Conflict

He's the first American ISIS defector. Will he become a US asset?

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"I made a bad decision."

That's how 26-year-old Mohamad Jamal Khweis described the time he traveled from his home in Virginia to Iraq to join ISIS.

Last month, the Kurdish peshmerga forces found Khweis in the mountains near the city of Sinjar, in northern Iraq. They took him in. On Kurdish television, Khweis spoke about going through London, Amsterdam and Turkey and ending up in ISIS territory in Iraq.

In Turkey, he had met an Iraqi woman whose sister was married to an ISIS fighter. She arranged for them to go to Syria and later on to Iraq.

"I made a bad decision to go with the girl and go to Mosul," Khweis said. "I made the decision to go because I wasn't thinking straight."

It didn't take long for Khweis to became disenchanted with life under ISIS. “I couldn’t see myself living in such an environment," he said.

So he ran.

"He's very lucky to have escaped because oftentimes the Islamic State beheads people who try to escape," explains Anne Speckhard, director of the International Center for the Study of Violent Extremism and a professor at Georgetown University Medical School.

The Kurdish authorities in Iraq are still holding Khweis, and it's not clear whether he will be sent back to the US. But if he is, there are many questions US authorities will have to consider. One is whether Khweis is truly a defector, or if he was dispatched by ISIS to plan attacks or find new recruits.

Speckhard, who has researched and written about extremism extensively, doesn't believe Khweis is still in contact with the group. But Belgian police and counter-extremism sources have told her about cases in which defectors turned out to be supporting ISIS and intending to take part in attacks. These kinds of threats could lead authorities to hand Khweis and other radicals long prison sentences.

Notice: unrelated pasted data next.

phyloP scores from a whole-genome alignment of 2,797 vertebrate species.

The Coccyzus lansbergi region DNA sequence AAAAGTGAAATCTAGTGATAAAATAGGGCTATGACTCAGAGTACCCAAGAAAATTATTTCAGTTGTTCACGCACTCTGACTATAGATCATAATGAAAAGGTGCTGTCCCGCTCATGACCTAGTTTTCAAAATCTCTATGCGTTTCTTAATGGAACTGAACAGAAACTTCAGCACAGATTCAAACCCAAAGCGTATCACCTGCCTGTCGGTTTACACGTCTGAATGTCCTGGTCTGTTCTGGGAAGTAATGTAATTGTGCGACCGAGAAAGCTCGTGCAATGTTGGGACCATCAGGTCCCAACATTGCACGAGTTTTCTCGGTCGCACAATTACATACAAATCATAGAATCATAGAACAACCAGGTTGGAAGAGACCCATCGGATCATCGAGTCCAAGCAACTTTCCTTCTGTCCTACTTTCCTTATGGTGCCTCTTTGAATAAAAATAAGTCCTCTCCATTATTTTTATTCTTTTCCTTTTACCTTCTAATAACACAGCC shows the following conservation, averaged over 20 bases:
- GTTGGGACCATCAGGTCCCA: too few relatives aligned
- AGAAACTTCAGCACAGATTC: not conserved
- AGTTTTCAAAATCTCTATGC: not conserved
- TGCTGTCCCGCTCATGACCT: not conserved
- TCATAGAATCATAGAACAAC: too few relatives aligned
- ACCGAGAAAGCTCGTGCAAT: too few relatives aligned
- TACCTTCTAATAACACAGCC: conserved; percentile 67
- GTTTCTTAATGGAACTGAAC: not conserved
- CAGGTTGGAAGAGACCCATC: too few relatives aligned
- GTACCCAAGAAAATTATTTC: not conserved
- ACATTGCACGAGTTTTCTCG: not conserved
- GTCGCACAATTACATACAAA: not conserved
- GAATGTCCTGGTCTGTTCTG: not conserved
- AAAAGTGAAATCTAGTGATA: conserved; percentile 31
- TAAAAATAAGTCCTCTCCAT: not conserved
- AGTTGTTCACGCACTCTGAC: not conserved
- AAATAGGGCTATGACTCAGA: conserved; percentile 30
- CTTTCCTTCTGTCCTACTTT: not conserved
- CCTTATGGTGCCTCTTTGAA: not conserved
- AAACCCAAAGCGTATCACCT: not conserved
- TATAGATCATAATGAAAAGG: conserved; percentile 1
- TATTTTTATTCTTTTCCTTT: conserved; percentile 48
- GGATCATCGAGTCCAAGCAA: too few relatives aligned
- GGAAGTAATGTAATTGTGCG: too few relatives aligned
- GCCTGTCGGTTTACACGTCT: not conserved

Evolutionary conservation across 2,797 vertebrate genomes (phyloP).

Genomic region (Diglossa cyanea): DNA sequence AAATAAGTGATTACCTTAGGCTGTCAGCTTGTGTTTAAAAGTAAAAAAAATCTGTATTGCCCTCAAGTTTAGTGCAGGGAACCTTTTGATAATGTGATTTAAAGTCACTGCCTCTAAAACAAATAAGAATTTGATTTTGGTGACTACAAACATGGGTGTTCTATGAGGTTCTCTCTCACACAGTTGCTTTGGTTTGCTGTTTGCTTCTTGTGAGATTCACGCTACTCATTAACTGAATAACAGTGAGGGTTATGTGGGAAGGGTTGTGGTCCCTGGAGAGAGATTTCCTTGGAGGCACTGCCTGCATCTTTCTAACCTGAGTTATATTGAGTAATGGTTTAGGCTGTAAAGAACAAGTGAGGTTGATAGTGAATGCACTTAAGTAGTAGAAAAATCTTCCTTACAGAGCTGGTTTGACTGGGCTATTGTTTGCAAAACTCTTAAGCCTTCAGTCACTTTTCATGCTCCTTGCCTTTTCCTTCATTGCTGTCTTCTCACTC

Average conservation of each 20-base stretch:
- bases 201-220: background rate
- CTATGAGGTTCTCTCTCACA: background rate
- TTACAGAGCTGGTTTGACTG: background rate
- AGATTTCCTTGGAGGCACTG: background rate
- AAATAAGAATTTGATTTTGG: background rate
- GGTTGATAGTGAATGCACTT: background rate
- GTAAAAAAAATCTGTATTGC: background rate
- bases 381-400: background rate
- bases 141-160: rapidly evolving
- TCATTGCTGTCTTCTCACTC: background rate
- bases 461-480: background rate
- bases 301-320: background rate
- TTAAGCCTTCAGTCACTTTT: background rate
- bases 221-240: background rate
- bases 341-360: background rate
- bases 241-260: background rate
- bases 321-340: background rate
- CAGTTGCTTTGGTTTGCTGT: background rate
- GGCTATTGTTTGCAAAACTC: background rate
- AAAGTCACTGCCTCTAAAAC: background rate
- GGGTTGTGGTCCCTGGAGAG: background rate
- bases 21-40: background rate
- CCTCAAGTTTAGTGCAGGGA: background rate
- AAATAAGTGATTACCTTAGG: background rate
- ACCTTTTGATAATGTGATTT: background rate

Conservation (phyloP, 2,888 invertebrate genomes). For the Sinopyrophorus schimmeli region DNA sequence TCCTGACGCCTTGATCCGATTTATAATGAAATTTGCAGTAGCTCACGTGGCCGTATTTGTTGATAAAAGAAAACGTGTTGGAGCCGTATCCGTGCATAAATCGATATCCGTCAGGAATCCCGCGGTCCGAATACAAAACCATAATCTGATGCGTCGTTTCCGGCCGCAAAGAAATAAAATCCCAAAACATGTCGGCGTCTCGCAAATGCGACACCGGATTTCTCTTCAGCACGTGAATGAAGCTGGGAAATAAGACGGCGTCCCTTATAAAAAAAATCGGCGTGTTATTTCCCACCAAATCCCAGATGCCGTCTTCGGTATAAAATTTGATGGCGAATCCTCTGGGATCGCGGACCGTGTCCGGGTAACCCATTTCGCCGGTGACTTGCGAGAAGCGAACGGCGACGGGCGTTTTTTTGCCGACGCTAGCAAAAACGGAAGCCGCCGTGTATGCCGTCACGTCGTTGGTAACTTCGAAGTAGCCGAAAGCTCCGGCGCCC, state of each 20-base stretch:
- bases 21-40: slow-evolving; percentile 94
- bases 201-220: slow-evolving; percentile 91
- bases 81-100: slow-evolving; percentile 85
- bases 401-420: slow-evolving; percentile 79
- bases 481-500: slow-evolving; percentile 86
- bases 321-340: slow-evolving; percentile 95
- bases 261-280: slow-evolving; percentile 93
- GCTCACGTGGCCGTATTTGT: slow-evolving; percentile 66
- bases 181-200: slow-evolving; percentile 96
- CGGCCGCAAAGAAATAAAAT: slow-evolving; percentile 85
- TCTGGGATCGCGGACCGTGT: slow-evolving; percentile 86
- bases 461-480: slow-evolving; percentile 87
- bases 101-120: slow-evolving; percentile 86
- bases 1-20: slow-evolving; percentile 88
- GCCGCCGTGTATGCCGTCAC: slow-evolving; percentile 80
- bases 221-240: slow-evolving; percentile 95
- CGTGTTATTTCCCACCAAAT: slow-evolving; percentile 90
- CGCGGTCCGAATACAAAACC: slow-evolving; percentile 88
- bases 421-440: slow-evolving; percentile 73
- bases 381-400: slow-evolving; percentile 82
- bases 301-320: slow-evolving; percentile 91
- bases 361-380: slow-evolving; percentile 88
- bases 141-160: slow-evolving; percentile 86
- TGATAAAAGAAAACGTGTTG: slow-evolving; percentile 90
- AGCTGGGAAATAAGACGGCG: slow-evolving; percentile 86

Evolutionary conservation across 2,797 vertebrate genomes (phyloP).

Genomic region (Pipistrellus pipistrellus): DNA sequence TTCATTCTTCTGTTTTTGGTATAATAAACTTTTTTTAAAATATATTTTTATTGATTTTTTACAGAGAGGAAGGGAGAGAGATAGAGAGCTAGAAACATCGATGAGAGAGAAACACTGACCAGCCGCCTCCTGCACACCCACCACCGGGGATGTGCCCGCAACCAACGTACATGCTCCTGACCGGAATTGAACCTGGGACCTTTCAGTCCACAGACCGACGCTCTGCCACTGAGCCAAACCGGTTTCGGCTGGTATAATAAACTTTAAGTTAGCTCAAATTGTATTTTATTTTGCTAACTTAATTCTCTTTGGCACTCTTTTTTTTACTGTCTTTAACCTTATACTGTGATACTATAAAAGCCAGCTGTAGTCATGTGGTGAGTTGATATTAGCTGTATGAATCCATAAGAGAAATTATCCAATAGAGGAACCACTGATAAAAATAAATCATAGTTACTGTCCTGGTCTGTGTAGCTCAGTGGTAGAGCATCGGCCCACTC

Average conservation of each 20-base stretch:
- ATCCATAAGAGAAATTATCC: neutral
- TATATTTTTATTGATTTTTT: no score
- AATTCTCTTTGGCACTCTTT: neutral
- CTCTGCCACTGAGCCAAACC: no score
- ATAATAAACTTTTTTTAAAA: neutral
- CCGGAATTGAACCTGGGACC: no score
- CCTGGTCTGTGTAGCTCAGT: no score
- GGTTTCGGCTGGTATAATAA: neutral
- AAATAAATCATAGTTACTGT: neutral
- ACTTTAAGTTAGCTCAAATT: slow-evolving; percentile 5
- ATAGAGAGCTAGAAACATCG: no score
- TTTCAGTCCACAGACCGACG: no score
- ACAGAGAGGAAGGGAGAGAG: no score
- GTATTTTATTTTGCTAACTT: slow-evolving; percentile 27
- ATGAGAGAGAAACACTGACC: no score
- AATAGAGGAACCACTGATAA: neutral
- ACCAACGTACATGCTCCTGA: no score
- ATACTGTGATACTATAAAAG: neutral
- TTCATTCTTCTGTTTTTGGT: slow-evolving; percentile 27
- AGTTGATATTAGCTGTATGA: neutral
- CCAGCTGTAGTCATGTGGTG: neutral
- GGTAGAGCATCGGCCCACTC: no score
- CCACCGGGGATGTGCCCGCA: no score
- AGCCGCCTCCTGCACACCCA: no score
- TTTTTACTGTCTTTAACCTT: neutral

But defectors could also provide valuable firsthand information about ISIS — something that's very hard to get. And their experience could serve as a cautionary tale for others.

Speckhard thinks US authorities should keep that in mind when deciding how to punish Khweis.

"I do believe that these cases should be prosecuted," Speckhard says, "but then you might want to offer some kind of a plea bargain or reduced sentencing in exchange for going out and speaking to the public."

The US has done this before. Speckhard gives the example of the Lackawanna Six, a group of Yemeni-Americans who went to train with al-Qaeda in Afghanistan in 2001. One of the members now speaks to the public about his experience, all the while accompanied by an FBI agent.

"[He] gives a very good talk about why he went in and that it wasn't a good choice," Speckhard says.

Speckhard thinks every city in the US should have a hotline and a rapid intervention team in place to prevent Americans from joining ISIS. They would help parents who worry that their sons or daughters could become victims of the group, she says.

"They want someone to come and say, 'You know, you got Islam all wrong,'" says Speckhard. "'We understand that this extremist group is meeting your needs. Can we redirect you to other things that will meet your needs in a more useful way?'"

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